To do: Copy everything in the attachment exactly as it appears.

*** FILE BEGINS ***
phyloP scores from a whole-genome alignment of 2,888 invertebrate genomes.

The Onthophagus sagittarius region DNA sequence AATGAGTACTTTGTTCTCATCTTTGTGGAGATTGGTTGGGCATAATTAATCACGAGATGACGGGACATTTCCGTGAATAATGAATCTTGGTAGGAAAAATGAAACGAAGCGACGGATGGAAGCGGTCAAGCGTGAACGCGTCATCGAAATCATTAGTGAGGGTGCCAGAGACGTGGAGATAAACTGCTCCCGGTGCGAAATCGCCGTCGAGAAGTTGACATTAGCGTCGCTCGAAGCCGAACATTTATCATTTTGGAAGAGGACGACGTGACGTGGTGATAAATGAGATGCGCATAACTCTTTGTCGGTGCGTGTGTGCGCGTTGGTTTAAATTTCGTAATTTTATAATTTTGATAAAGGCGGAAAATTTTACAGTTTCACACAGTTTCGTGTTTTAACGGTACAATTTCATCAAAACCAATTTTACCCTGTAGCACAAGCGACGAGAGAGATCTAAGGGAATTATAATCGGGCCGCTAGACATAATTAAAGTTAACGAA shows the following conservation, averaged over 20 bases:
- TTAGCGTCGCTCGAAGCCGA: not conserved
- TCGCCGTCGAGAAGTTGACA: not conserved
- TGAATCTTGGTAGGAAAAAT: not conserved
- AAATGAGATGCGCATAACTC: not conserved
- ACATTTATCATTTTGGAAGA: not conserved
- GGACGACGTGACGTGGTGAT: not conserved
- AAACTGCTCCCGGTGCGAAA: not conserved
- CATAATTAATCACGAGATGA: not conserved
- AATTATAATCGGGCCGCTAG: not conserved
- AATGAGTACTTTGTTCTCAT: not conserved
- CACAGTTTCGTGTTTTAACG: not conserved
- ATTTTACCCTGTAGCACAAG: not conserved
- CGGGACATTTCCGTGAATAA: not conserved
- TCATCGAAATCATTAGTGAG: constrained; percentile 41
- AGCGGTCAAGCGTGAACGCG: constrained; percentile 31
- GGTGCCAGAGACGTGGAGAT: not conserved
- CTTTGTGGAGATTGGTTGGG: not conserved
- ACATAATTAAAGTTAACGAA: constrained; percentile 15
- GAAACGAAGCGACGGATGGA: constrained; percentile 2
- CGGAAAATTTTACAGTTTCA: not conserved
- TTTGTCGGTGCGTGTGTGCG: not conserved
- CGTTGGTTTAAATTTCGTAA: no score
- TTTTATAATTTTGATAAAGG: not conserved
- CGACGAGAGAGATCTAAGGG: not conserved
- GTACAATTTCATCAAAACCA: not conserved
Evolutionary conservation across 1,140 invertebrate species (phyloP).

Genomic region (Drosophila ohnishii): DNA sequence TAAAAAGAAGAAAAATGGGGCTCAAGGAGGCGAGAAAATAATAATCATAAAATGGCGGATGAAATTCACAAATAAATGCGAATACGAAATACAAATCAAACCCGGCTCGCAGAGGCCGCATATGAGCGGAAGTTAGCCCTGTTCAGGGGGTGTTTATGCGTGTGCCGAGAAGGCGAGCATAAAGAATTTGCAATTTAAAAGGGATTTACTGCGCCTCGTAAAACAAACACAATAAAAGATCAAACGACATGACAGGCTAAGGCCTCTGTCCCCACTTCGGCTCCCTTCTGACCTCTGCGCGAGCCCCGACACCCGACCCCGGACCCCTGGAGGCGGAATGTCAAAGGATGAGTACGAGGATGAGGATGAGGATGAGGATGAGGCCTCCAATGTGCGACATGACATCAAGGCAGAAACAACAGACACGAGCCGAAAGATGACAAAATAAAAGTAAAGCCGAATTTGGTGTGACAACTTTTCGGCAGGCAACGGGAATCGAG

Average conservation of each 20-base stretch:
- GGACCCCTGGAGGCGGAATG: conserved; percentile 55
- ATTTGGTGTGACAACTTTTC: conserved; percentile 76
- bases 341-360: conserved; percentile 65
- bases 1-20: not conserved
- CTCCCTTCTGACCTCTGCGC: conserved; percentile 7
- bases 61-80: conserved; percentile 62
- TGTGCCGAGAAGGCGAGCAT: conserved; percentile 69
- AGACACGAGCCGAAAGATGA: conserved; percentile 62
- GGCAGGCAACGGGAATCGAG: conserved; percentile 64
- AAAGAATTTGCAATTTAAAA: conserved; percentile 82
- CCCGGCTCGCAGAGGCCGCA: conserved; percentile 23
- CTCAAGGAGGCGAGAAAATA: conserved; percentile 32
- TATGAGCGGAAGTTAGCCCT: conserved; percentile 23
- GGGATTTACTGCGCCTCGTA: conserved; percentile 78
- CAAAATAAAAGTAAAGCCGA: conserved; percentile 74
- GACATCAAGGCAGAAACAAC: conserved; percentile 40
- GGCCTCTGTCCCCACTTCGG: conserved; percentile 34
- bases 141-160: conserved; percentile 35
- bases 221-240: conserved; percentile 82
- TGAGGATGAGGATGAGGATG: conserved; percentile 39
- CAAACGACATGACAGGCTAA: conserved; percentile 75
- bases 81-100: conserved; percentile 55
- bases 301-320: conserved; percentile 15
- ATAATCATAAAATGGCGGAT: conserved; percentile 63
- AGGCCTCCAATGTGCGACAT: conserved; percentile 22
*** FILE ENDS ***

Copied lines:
phyloP scores from a whole-genome alignment of 2,888 invertebrate genomes.

The Onthophagus sagittarius region DNA sequence AATGAGTACTTTGTTCTCATCTTTGTGGAGATTGGTTGGGCATAATTAATCACGAGATGACGGGACATTTCCGTGAATAATGAATCTTGGTAGGAAAAATGAAACGAAGCGACGGATGGAAGCGGTCAAGCGTGAACGCGTCATCGAAATCATTAGTGAGGGTGCCAGAGACGTGGAGATAAACTGCTCCCGGTGCGAAATCGCCGTCGAGAAGTTGACATTAGCGTCGCTCGAAGCCGAACATTTATCATTTTGGAAGAGGACGACGTGACGTGGTGATAAATGAGATGCGCATAACTCTTTGTCGGTGCGTGTGTGCGCGTTGGTTTAAATTTCGTAATTTTATAATTTTGATAAAGGCGGAAAATTTTACAGTTTCACACAGTTTCGTGTTTTAACGGTACAATTTCATCAAAACCAATTTTACCCTGTAGCACAAGCGACGAGAGAGATCTAAGGGAATTATAATCGGGCCGCTAGACATAATTAAAGTTAACGAA shows the following conservation, averaged over 20 bases:
- TTAGCGTCGCTCGAAGCCGA: not conserved
- TCGCCGTCGAGAAGTTGACA: not conserved
- TGAATCTTGGTAGGAAAAAT: not conserved
- AAATGAGATGCGCATAACTC: not conserved
- ACATTTATCATTTTGGAAGA: not conserved
- GGACGACGTGACGTGGTGAT: not conserved
- AAACTGCTCCCGGTGCGAAA: not conserved
- CATAATTAATCACGAGATGA: not conserved
- AATTATAATCGGGCCGCTAG: not conserved
- AATGAGTACTTTGTTCTCAT: not conserved
- CACAGTTTCGTGTTTTAACG: not conserved
- ATTTTACCCTGTAGCACAAG: not conserved
- CGGGACATTTCCGTGAATAA: not conserved
- TCATCGAAATCATTAGTGAG: constrained; percentile 41
- AGCGGTCAAGCGTGAACGCG: constrained; percentile 31
- GGTGCCAGAGACGTGGAGAT: not conserved
- CTTTGTGGAGATTGGTTGGG: not conserved
- ACATAATTAAAGTTAACGAA: constrained; percentile 15
- GAAACGAAGCGACGGATGGA: constrained; percentile 2
- CGGAAAATTTTACAGTTTCA: not conserved
- TTTGTCGGTGCGTGTGTGCG: not conserved
- CGTTGGTTTAAATTTCGTAA: no score
- TTTTATAATTTTGATAAAGG: not conserved
- CGACGAGAGAGATCTAAGGG: not conserved
- GTACAATTTCATCAAAACCA: not conserved
Evolutionary conservation across 1,140 invertebrate species (phyloP).

Genomic region (Drosophila ohnishii): DNA sequence TAAAAAGAAGAAAAATGGGGCTCAAGGAGGCGAGAAAATAATAATCATAAAATGGCGGATGAAATTCACAAATAAATGCGAATACGAAATACAAATCAAACCCGGCTCGCAGAGGCCGCATATGAGCGGAAGTTAGCCCTGTTCAGGGGGTGTTTATGCGTGTGCCGAGAAGGCGAGCATAAAGAATTTGCAATTTAAAAGGGATTTACTGCGCCTCGTAAAACAAACACAATAAAAGATCAAACGACATGACAGGCTAAGGCCTCTGTCCCCACTTCGGCTCCCTTCTGACCTCTGCGCGAGCCCCGACACCCGACCCCGGACCCCTGGAGGCGGAATGTCAAAGGATGAGTACGAGGATGAGGATGAGGATGAGGATGAGGCCTCCAATGTGCGACATGACATCAAGGCAGAAACAACAGACACGAGCCGAAAGATGACAAAATAAAAGTAAAGCCGAATTTGGTGTGACAACTTTTCGGCAGGCAACGGGAATCGAG

Average conservation of each 20-base stretch:
- GGACCCCTGGAGGCGGAATG: conserved; percentile 55
- ATTTGGTGTGACAACTTTTC: conserved; percentile 76
- bases 341-360: conserved; percentile 65
- bases 1-20: not conserved
- CTCCCTTCTGACCTCTGCGC: conserved; percentile 7
- bases 61-80: conserved; percentile 62
- TGTGCCGAGAAGGCGAGCAT: conserved; percentile 69
- AGACACGAGCCGAAAGATGA: conserved; percentile 62
- GGCAGGCAACGGGAATCGAG: conserved; percentile 64
- AAAGAATTTGCAATTTAAAA: conserved; percentile 82
- CCCGGCTCGCAGAGGCCGCA: conserved; percentile 23
- CTCAAGGAGGCGAGAAAATA: conserved; percentile 32
- TATGAGCGGAAGTTAGCCCT: conserved; percentile 23
- GGGATTTACTGCGCCTCGTA: conserved; percentile 78
- CAAAATAAAAGTAAAGCCGA: conserved; percentile 74
- GACATCAAGGCAGAAACAAC: conserved; percentile 40
- GGCCTCTGTCCCCACTTCGG: conserved; percentile 34
- bases 141-160: conserved; percentile 35
- bases 221-240: conserved; percentile 82
- TGAGGATGAGGATGAGGATG: conserved; percentile 39
- CAAACGACATGACAGGCTAA: conserved; percentile 75
- bases 81-100: conserved; percentile 55
- bases 301-320: conserved; percentile 15
- ATAATCATAAAATGGCGGAT: conserved; percentile 63
- AGGCCTCCAATGTGCGACAT: conserved; percentile 22